Donald Trump called into ABC's "The View" on Thursday to discuss -- well, whatever he wanted to talk about, as usual. The topic of his sudden and feisty feud with Ben Carson came up, prompting Trump to explain what had happened.

"He started it," Trump said, referring to Carson, "so remember I like to finish it."

There's a slang term for this: clap back. If you're the type that likes to trust authoritative texts, here are the Urban Dictionary's definitions. In short, it's returning a dis with a dis. Or, in case you would have to also look up "dis," "clap back" means responding to an insult with another, often harsher insult.

Donald Trump is the master of the political clap back. And he's become more and more willing to use it.

We looked at the first back-and-forths between Trump and his 2016 opponents to measure how Trump's ... back ... clapping (?) has evolved over the course of the campaign. They're in order below, with the length of the red bar indicating how long it took for Trump to respond to his opponent's salvo.

Jeb Bush

Bush attacks: Bush first called out Trump in Spanish on June 27, according to a report from a local news site that is no longer online. "Trump spends his life fighting with people, Bush answered in Spanish," the report said. "And he doesn’t, Bush said, represent the values of the Republican Party."

On July 4, a few days, later, Bush went after Trump more directly, saying that he found Trump's comments about immigrants offensive.

Trump replies:

Timeframe: About 8 days

Rick Perry

Perry attacks: On July 2, Rick Perry criticized Trump's comments and lack of experience on immigration.

Trump replies:

Timeframe: Two-and-three-quarter days

Marco Rubio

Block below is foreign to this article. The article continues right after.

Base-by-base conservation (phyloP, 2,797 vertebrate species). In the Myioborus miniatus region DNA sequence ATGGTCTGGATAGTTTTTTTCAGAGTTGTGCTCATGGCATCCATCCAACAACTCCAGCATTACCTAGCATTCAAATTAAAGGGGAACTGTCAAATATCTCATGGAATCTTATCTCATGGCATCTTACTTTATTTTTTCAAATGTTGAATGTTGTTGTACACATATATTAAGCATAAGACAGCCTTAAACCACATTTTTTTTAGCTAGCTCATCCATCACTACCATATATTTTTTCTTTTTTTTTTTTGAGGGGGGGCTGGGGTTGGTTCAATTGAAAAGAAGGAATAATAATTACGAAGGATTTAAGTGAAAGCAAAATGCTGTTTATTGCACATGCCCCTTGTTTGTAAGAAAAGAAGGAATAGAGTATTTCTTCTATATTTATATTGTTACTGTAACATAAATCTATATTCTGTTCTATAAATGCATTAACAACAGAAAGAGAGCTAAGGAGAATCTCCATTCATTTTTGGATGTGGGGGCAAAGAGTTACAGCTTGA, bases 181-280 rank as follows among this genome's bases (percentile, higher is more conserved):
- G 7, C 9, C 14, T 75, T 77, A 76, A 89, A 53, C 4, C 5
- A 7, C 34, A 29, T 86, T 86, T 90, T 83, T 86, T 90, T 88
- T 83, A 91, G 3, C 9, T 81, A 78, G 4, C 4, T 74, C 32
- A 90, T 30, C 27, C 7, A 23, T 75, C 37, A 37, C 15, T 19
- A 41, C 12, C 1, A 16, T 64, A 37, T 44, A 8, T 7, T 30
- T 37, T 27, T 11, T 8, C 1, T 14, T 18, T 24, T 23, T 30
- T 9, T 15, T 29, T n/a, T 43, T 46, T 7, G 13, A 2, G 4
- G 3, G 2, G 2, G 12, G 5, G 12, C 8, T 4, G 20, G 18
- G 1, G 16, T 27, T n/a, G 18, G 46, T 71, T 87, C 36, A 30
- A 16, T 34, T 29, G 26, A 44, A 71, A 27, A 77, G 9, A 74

Rubio attacks:

Trump replies:

Timeframe: Two hours

Lindsey Graham

Graham attacks: Remember this one? Graham called Trump a "jackass" on CNN on July 20, repeating the comment the next morning on CBS.

Trump replies: A few hours after Graham's CBS appearance, Trump offered Graham's phone number to the entire world.

Timeframe: 17 hours

Scott Walker

Walker attacks: Well, it wasn't actually Scott Walker who said anything. There was a Wall Street Journal report on July 24 that a Walker fundraiser had called Trump a "dumbdumb [sic]."

Trump replies: "I can finally attack!" Trump said the next day, and then he did so.

Timeframe: About a day

Carly Fiorina

Fiorina attacks: Fiorina dinged Trump during the "kiddie-table" debate on Aug. 6, but really let him have it on Twitter after Trump's comments about Megyn Kelly.

Trump replies:

Timeframe: About three days

Rand Paul

Paul attacks: Paul also went after Trump during the Aug. 6 debate, but to Trump's face. When Trump said he wouldn't necessarily support the Republican nominee, Paul went after him.

Trump replies: It didn't faze Trump too much. It took a bit for him to reply.

Timeframe: Four days

Ben Carson

Carson attacks: On Wednesday, Carson criticized Trump's faith -- or lack thereof.

Trump replies: On Thursday morning, Trump replied during an interview with CNN.

Timeframe: Half a day

Bobby Jindal

Jindal attacks: Jindal had been trying to get under Trump's skin fairly unsuccessfully for a while. On Thursday, he went after Trump with both bores, calling him a "narcissist."

Trump replies:

Please note: This is not true. When he gave out Graham's phone number, Graham's Real Clear Politics polling average was an even 0.0.

Timeframe: Six hours

But now an important reminder: A clap back isn't necessarily the end of the feud. For example:

We look forward to Trump's imminent response.